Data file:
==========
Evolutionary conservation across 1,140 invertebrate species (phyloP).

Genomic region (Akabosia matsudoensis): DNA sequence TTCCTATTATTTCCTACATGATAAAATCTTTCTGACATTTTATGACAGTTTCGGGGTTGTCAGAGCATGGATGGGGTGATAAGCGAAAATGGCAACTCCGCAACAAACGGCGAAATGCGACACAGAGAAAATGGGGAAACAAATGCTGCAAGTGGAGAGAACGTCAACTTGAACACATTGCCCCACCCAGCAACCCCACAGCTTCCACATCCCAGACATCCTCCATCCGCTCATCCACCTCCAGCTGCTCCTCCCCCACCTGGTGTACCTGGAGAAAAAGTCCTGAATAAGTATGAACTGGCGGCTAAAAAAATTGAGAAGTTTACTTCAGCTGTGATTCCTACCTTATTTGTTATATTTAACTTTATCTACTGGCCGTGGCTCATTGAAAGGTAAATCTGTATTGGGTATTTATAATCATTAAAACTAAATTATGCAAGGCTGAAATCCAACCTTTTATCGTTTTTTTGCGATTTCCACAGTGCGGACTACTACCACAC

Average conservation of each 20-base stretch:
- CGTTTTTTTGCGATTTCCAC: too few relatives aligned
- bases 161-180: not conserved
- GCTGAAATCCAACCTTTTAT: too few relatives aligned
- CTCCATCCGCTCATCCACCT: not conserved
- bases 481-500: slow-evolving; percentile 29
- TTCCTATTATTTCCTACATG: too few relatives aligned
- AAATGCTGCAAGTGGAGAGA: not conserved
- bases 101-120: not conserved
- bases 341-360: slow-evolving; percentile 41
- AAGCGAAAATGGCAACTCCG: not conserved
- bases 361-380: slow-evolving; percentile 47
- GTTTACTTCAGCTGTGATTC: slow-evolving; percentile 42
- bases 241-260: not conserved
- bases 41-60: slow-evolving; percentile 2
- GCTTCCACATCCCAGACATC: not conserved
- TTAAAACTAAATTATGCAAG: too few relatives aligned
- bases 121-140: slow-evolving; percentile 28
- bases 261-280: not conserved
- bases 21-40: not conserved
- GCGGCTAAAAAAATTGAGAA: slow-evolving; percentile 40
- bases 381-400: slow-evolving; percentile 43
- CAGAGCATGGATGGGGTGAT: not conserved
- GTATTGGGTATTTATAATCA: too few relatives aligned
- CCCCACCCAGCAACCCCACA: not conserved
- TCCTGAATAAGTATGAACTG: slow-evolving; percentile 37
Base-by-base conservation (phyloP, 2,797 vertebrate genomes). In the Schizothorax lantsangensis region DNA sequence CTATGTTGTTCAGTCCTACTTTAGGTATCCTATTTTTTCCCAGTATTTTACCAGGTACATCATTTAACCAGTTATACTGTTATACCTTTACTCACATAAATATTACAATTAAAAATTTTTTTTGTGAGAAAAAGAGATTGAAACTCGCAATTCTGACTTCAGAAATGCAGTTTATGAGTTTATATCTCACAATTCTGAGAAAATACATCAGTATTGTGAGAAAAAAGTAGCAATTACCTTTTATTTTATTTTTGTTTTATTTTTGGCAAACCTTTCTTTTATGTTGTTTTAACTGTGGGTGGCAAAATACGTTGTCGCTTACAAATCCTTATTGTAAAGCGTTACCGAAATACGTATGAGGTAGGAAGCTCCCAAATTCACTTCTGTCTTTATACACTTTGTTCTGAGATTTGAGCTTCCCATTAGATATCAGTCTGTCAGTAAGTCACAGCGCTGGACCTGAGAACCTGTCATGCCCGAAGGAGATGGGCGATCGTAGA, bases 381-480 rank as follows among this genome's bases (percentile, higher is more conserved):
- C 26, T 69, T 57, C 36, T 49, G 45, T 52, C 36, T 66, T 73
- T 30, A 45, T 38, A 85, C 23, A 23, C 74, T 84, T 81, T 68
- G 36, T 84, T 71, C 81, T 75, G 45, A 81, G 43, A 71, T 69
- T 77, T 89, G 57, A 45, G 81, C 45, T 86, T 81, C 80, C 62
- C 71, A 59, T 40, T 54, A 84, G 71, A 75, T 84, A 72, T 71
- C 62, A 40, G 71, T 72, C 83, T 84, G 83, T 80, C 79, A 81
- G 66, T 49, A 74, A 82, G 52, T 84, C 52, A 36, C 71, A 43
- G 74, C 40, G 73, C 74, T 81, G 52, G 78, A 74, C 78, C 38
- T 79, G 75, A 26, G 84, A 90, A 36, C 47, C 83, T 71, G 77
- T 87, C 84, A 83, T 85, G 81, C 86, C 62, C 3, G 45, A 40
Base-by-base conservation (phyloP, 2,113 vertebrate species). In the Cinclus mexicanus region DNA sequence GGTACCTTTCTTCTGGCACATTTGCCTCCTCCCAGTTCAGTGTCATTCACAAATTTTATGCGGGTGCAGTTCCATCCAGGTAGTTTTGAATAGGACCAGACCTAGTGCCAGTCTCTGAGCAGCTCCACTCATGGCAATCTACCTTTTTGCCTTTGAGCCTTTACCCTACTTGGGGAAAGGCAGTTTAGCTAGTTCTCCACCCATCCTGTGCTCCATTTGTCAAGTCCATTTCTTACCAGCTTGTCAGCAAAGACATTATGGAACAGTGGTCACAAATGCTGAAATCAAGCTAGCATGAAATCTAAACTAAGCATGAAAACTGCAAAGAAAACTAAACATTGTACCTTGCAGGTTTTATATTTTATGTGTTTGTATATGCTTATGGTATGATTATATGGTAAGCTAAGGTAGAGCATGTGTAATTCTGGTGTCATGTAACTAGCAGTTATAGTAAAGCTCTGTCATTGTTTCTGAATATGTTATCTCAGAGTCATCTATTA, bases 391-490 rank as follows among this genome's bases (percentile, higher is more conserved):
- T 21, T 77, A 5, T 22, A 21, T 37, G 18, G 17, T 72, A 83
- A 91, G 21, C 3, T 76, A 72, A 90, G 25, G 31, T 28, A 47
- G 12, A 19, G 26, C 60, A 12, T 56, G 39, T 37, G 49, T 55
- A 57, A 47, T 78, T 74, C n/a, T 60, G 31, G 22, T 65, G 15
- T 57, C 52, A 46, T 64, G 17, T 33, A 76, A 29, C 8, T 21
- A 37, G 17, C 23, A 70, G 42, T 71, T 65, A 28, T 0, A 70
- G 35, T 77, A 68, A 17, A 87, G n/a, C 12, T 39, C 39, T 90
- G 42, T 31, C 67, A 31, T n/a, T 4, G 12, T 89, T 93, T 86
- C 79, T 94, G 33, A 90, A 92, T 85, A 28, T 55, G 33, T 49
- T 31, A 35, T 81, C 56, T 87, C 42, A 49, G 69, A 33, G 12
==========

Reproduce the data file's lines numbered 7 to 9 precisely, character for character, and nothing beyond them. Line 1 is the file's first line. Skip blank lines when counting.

- CTCCATCCGCTCATCCACCT: not conserved
- bases 481-500: slow-evolving; percentile 29
- TTCCTATTATTTCCTACATG: too few relatives aligned